Robert Schumann had a face-to-face encounter with Friedrich Hebbel in 1847. Hebbel had called on Schumann in Dresden while passing through. Hebbel found Schumann “not only persistently, but also uncomfortably mute.” Schumann, as he noted in his diary, however, felt deeply honored by the visit. Two years later Schumann set Hebbel’s Nachtlied (Night Song) for eight-part choir and orchestra in a matter of days. The twelve lines of poetry portray the transition from the waking state to sleep as if it were a mysterious alternate world.
Rising and burgeoning night,
full of lights and stars;
in the eternal far-away distance
tell us: what has been awakened?
Heart and chest are tightening,
ascending, declining life;
I feel its gigantic web
weaving to displace me.
Sleep, now you come near me softly
like the nursemaid to the child,
and around the sparse flame
you draw a guarding circle.
In his poetic contemplation, Schumann composes a tone poem, which moves the spirit during the transition from day to night and sleep. Schumann sent Hebbel a copy of the score and wrote, “I would have preferred to have enclosed an orchestra with winds blowing and strings bowing, along with a chorus in order to be able to lull the poet into lovely dreams with his own song.”
Robert Schumann: Nachtlied, Op. 108 (South West German Radio Vocal Ensemble; South West German Radio Symphony Orchestra, Baden-Baden; Hans Zender, cond.)
The Swiss composer Walter Courvoisier (1875-1931) initially studied medicine and worked as a doctor. However, in 1902 he abandoned his medical career and went to Munich to study music. He eventually secured a position in the city through an appointment to head the composition class at the Munich Music Academy. Courvoisier’s compositional gift found fruition in the field of vocal music, as he wrote three stage works, several choral pieces and at least 200 songs. His earlier songs are heavily indebted to Hugo Wolf, although Brahms and Schubert are also present. Like his compatriot and fellow composer Othmar Schoeck, Courvoisier adopted Wolf’s technique of providing a brief piano ostinato that could be varied according to the trajectory of the poem. In his setting of Hebbel’s “Nachtlied,” Courvoisier refuses to align himself with “more modernist trends of his time to restrict his powers of expression.”
Walter Courvoisier: Nachtlied, Op. 27 (Ulf Bästlein, baritone; Sascha el Mouissi, piano)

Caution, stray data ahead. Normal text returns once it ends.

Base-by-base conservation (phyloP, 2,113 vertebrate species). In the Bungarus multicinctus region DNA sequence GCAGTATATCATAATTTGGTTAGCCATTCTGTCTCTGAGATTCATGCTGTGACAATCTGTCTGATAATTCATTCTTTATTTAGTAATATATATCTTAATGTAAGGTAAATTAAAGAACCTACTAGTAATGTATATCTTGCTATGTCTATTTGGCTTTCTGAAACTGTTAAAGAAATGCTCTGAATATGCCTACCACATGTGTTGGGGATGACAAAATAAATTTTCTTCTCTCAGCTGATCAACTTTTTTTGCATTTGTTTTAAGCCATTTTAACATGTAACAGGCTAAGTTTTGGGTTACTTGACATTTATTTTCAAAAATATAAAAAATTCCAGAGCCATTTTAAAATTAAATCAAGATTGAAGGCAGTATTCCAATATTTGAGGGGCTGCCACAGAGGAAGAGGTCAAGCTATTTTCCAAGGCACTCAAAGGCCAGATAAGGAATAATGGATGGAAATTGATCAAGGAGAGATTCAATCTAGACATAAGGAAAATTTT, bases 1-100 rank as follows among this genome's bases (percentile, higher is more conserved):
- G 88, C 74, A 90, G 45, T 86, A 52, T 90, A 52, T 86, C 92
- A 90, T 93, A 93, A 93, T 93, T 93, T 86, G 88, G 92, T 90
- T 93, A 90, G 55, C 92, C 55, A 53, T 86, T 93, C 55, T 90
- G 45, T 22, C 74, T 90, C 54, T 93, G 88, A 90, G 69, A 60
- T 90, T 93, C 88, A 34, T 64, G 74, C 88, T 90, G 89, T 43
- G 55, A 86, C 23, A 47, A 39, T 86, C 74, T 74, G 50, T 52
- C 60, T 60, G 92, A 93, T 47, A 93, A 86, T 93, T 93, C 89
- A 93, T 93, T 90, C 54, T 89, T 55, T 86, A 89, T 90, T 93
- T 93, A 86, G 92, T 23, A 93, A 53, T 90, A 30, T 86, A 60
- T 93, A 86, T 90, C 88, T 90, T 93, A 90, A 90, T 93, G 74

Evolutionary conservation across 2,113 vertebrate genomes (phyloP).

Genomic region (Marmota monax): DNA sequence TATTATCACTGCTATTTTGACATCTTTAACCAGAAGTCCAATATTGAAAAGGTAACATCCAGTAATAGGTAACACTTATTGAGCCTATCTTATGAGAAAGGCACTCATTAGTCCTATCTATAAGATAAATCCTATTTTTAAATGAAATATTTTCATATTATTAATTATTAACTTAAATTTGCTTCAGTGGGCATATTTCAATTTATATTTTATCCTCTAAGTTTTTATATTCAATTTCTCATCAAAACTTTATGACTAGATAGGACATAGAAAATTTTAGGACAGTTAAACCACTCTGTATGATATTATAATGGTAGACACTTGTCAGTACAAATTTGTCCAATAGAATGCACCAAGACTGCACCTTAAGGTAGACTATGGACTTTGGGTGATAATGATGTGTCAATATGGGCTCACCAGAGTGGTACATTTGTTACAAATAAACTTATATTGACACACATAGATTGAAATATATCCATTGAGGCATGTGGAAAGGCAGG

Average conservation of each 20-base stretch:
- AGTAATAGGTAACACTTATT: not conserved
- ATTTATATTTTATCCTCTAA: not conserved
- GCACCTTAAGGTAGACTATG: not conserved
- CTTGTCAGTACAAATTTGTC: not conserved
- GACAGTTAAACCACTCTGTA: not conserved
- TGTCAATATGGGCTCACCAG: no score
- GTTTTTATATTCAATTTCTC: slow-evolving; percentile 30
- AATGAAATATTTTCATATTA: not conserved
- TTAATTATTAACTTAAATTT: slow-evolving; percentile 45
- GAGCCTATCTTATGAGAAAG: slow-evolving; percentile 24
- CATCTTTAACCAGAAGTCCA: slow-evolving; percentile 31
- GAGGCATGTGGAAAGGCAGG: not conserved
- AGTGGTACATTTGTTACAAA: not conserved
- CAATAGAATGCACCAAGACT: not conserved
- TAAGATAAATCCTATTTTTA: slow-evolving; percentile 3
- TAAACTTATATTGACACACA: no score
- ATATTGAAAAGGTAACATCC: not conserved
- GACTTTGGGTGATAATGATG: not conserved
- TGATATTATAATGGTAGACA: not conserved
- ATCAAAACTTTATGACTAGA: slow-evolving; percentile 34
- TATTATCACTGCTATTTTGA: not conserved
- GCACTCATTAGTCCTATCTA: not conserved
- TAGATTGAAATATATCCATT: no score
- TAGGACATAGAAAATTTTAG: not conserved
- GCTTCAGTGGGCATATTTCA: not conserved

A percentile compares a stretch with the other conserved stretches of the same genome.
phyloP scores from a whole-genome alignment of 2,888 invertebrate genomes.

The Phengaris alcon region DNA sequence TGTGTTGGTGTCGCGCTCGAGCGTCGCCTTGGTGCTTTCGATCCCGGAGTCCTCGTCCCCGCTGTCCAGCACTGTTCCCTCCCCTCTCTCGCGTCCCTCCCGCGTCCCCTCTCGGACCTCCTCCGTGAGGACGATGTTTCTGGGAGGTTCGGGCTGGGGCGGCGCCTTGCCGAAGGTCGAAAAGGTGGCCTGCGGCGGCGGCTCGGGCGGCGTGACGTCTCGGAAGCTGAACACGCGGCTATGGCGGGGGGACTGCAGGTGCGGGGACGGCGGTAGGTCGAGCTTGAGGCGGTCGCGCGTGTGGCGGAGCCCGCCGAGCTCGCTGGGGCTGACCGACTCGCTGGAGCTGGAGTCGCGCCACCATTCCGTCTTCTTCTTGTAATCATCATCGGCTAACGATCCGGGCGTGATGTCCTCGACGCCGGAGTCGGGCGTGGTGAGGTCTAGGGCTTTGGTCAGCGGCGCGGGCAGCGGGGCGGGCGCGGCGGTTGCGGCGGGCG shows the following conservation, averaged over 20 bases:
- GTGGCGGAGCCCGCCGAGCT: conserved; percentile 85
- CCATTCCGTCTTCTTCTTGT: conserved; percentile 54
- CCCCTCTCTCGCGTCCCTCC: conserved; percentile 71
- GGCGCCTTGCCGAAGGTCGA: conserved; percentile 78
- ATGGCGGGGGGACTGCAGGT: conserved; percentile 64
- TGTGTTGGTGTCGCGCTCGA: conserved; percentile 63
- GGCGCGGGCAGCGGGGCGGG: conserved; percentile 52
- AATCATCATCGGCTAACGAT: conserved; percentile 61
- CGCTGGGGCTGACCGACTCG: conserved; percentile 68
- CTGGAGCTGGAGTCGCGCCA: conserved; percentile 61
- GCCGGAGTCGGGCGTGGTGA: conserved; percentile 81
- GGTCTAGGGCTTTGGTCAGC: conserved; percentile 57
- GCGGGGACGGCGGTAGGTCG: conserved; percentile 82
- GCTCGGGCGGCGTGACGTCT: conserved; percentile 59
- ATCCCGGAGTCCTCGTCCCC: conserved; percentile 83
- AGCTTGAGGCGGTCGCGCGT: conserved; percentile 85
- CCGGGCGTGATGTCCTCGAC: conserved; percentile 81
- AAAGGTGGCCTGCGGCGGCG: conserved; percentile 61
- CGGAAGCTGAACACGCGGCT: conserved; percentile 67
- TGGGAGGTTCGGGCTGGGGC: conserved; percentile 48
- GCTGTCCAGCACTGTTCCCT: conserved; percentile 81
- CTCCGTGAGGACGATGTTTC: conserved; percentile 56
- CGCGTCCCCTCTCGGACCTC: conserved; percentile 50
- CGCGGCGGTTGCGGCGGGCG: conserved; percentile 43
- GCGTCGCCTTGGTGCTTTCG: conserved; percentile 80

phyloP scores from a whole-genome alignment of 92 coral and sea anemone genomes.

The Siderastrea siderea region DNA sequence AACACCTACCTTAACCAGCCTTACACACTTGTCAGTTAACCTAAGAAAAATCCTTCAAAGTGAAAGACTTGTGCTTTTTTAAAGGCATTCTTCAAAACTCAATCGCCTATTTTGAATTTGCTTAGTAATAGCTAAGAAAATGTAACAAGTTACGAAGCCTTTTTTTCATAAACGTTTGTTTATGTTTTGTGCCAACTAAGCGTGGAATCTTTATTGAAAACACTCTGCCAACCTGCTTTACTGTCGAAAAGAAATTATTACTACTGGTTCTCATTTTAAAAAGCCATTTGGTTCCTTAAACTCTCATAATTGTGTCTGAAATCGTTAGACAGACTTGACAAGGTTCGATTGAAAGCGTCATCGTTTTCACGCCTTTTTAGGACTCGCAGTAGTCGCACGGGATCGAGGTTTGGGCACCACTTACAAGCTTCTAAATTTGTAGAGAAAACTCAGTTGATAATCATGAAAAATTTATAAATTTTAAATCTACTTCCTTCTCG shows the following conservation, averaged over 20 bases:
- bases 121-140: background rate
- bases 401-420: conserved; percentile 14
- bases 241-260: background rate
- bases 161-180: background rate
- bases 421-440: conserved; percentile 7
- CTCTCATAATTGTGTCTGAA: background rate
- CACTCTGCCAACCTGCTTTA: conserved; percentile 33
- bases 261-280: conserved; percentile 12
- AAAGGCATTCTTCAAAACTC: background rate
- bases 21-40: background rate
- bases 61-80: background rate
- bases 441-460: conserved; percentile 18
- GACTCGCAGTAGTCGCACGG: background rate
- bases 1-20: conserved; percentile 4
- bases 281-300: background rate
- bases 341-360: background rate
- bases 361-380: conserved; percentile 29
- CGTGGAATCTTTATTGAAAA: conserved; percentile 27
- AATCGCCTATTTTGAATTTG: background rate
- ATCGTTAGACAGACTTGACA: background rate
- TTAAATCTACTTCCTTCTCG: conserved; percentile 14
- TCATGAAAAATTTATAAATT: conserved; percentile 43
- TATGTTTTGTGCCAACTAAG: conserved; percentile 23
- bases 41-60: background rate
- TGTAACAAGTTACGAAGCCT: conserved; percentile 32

Heinrich von Herzogenberg (1843-1900) studied law at the University of Vienna, and simultaneously composition at the Conservatory under Felix Otto Dessoff. Brahms introduced him to the publisher Rieter-Biederman, “here is a young man,” he writes, “a student of conductor Otto Dessoff, by whom I have seen quite nice songs, and who has the ardent wish to see them printed.” Brahms’ recommendation was the foundation for a lifelong friendship, and it opened a number of professional doors for the 26-year-old composition student. Herzogenberg eventually became professor of composition at the Conservatory in Berlin, and one of the most distinguished composers from the circle of conservative Berlin academics. His compositions bear witness to his great distaste for the music of Richard Wagner, and his piano works, songs and choral works were initially influenced by Schumann, and later, increasingly, by Brahms. Composed around 1890, Herzogenberg’s setting of Hebbel’s “Nachtlied,” for 4 solo voices and piano simultaneously pays respect to Schumann’s sense of declamation and to Brahms’ musical language.
Heinrich von Herzogenberg: 3 Gesänge, Op. 73: No. 1. Nachtlied, “Quellende, schwellende Nacht” (Iris-Anna Deckert, soprano; Ursula Eittinger, alto; Andreas Weller, tenor; Manfred Bittner, bass; Gotz Payer, piano)
The psychological aspects of Hebbel’s poetry held great fascination for the Baltic-German musician, pedagogue, philosopher and composer Emil Mattiesen (1875-1939). He began his study of music at an early age, but eventually received a PhD from the University of Leipzig with a thesis on John Locke and George Berkeley. Mattiesen travelled extensively in Asia and the Americas, and after completing further studies at the University of Cambridge he published his first book, “An Introduction to the Metapsychology of the Mystical Experience.” He continued to research and publish in the field of parapsychology, and compose Lieder, chamber and organ music. His setting of Hebbel’s “Nachtlied” provides such a mystical experience, as a virtually impassive melody drifts over a solemn succession of chords. An extended piano introduction before the final verse subsequently transports the listener into the otherworldly realm of sleep.
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Emil Mattiesen: Nachtlied (Ulf Bästlein, baritone; Sascha el Mouissi, piano)